What makes a beautiful room? Well, that is open to debate. If the room in question is furnished and decorated, it could really be almost anything within the space. A pretty painting, a sumptuous sofa, a fabulous fireplace, dramatic drapery, or any combination thereof could contribute to that assessment. But what about a naked room? What makes a bare room beautiful? Is it the proportions? The composition of doors and windows? A southern exposure? For me, it is beautiful moldings and trim.
I have always had an appreciation for interior molding, even as a kid. When my family moved from our late '50's-era ranch (devoid of any discernible architectural features) to our late '70's Colonial Revival, complete with 6-panel doors, plinth blocks, chair rails and wainscoting, double member crown molding, v-groove pine paneling, and solid wood beamed ceilings in the kitchen and family room, I felt like I was in heaven. Yes, I was an architecture junkie from an early age.
Correctly done, moldings can take a room from bland to beautiful. They do not have to be excessively elaborate or grandly over-scaled to make their presence known. In fact, sometimes the simplest of moldings are all that is needed to give a space that just right finish and pop. I find the moldings we favor these days tend to be much more plain than the "more, more, more!" carved and layered ones we used so much in the 1990's. In fact, I cannot tell you the last time I worked on a new construction project that featured egg-and-dart or dentil molding. And, although I typically favor a contrast from trim to wall color, a properly paneled room is stunning even when painted all one color.
And, do not think that just because a home's decor is more modern and streamlined that a trim package would not be merited or appropriate. Simple, flat, beveled, or coved moldings look just as good with contemporary designs as they do with more traditional looks. The added definition and transition from one plane to another is emphasized with good trim.
The following are some basic trim elements common in most residential architecture.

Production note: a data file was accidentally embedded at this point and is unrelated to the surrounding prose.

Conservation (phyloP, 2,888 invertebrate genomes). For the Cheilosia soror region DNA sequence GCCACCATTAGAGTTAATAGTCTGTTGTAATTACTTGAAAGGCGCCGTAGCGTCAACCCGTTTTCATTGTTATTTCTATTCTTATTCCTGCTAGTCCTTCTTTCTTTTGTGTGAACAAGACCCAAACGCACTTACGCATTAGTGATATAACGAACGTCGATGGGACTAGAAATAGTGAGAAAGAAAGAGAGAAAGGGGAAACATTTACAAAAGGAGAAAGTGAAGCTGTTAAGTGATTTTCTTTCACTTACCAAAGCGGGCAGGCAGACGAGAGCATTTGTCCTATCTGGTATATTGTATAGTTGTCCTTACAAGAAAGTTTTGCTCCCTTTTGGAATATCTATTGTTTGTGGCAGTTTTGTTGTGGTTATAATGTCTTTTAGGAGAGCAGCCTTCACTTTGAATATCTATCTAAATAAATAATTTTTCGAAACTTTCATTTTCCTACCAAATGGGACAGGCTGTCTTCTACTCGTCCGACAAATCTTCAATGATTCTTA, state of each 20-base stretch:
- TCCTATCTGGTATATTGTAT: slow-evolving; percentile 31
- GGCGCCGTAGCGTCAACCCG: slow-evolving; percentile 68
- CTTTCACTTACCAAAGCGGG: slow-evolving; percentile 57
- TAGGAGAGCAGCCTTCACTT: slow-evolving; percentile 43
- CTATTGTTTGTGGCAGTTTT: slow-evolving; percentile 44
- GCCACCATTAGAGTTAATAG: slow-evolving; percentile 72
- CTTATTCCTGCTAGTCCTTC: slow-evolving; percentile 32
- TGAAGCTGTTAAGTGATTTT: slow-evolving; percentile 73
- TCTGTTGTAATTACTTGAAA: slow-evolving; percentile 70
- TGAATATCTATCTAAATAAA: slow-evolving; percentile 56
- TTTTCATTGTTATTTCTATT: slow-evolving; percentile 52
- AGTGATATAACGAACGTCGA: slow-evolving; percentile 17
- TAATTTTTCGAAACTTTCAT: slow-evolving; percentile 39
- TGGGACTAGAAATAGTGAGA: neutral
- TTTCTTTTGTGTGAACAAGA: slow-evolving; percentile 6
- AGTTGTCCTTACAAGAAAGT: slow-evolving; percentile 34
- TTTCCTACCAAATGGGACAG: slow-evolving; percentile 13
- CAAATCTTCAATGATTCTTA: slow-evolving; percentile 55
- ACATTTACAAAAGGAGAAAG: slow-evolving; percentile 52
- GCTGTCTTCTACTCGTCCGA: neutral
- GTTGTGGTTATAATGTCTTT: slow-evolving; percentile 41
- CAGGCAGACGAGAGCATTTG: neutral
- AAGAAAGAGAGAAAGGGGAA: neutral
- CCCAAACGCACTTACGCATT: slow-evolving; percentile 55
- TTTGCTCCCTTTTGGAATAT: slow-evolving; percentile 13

Baseboard - The base molding sits at the bottom of the wall where it meets the floor. The base trim can be a simple one-piece design or for more impact a 1x8 or 1x10 capped with a base cap trim. Since this element serves as the foundation for the room, bigger is typically better.
Casing - Casing is simply woodwork which frames an opening in walls, whether that opening is a door, a window, or a passage between rooms. Casings can be uniform on all four sides or more elaborately detailed at the top for more prominence. The key to having it look nice is to be consistent from opening to opening and not be too skimpy.
Crown - Crown moldings come in many shapes and sizes, making it easy to tailor a custom look. It can be as simple as a single cove molding or as elaborate as using a crown with a skirt and ceiling band too. The whole point of a crown molding is to soften the transition from wall to ceiling.
Chair Rail - Chair rail molding was originally used to protect plaster walls from furniture dings. As more durable sheetrock walls replaced fragile plaster, chair rails have become decorative. Although the height of a chair rail can be placed anywhere on the wall, typically they are installed 36-42" off the floor.
Wainscot - The finishing of the wall space between the base and the chair rail can vary greatly. That space can be painted, wallpapered, or finished with yet more trim elements making it a wainscot. Paneled boxes, beadboard, or buttboard in a vertical or horizontal application are options for creating a wainscot.